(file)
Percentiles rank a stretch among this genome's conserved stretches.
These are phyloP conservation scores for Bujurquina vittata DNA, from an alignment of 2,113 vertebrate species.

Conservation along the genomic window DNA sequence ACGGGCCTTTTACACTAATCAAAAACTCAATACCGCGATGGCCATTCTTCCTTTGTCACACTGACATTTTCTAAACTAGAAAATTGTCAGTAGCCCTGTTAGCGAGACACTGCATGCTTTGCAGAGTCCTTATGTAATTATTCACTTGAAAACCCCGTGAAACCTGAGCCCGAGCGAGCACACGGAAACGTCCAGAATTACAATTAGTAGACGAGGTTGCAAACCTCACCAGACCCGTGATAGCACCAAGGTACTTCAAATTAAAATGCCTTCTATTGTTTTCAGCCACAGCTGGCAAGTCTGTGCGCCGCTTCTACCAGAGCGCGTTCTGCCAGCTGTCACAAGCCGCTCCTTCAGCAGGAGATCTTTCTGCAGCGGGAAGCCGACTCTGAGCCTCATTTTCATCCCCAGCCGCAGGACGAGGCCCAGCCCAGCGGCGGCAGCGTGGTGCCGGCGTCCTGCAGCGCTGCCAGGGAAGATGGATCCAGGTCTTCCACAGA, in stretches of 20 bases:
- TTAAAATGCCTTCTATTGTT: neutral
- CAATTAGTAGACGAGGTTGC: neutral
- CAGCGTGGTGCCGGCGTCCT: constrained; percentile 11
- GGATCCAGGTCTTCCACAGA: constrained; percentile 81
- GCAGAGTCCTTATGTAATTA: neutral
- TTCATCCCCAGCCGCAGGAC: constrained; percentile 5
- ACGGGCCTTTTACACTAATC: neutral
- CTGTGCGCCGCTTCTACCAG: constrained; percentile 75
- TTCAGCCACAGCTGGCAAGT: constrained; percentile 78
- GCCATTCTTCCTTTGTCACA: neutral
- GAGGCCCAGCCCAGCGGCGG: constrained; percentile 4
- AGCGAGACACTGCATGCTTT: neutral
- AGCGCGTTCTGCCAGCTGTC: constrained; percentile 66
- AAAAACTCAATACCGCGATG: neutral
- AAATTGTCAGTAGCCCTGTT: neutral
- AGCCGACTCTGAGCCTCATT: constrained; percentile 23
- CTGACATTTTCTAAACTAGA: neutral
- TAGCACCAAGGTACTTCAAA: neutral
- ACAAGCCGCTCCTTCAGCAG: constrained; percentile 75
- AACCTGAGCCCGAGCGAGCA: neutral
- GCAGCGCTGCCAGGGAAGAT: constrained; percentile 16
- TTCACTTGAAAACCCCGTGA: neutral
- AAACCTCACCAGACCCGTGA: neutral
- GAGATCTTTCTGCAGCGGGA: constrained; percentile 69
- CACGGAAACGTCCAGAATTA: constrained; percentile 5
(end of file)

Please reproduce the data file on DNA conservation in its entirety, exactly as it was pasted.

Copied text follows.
Percentiles rank a stretch among this genome's conserved stretches.
These are phyloP conservation scores for Bujurquina vittata DNA, from an alignment of 2,113 vertebrate species.

Conservation along the genomic window DNA sequence ACGGGCCTTTTACACTAATCAAAAACTCAATACCGCGATGGCCATTCTTCCTTTGTCACACTGACATTTTCTAAACTAGAAAATTGTCAGTAGCCCTGTTAGCGAGACACTGCATGCTTTGCAGAGTCCTTATGTAATTATTCACTTGAAAACCCCGTGAAACCTGAGCCCGAGCGAGCACACGGAAACGTCCAGAATTACAATTAGTAGACGAGGTTGCAAACCTCACCAGACCCGTGATAGCACCAAGGTACTTCAAATTAAAATGCCTTCTATTGTTTTCAGCCACAGCTGGCAAGTCTGTGCGCCGCTTCTACCAGAGCGCGTTCTGCCAGCTGTCACAAGCCGCTCCTTCAGCAGGAGATCTTTCTGCAGCGGGAAGCCGACTCTGAGCCTCATTTTCATCCCCAGCCGCAGGACGAGGCCCAGCCCAGCGGCGGCAGCGTGGTGCCGGCGTCCTGCAGCGCTGCCAGGGAAGATGGATCCAGGTCTTCCACAGA, in stretches of 20 bases:
- TTAAAATGCCTTCTATTGTT: neutral
- CAATTAGTAGACGAGGTTGC: neutral
- CAGCGTGGTGCCGGCGTCCT: constrained; percentile 11
- GGATCCAGGTCTTCCACAGA: constrained; percentile 81
- GCAGAGTCCTTATGTAATTA: neutral
- TTCATCCCCAGCCGCAGGAC: constrained; percentile 5
- ACGGGCCTTTTACACTAATC: neutral
- CTGTGCGCCGCTTCTACCAG: constrained; percentile 75
- TTCAGCCACAGCTGGCAAGT: constrained; percentile 78
- GCCATTCTTCCTTTGTCACA: neutral
- GAGGCCCAGCCCAGCGGCGG: constrained; percentile 4
- AGCGAGACACTGCATGCTTT: neutral
- AGCGCGTTCTGCCAGCTGTC: constrained; percentile 66
- AAAAACTCAATACCGCGATG: neutral
- AAATTGTCAGTAGCCCTGTT: neutral
- AGCCGACTCTGAGCCTCATT: constrained; percentile 23
- CTGACATTTTCTAAACTAGA: neutral
- TAGCACCAAGGTACTTCAAA: neutral
- ACAAGCCGCTCCTTCAGCAG: constrained; percentile 75
- AACCTGAGCCCGAGCGAGCA: neutral
- GCAGCGCTGCCAGGGAAGAT: constrained; percentile 16
- TTCACTTGAAAACCCCGTGA: neutral
- AAACCTCACCAGACCCGTGA: neutral
- GAGATCTTTCTGCAGCGGGA: constrained; percentile 69
- CACGGAAACGTCCAGAATTA: constrained; percentile 5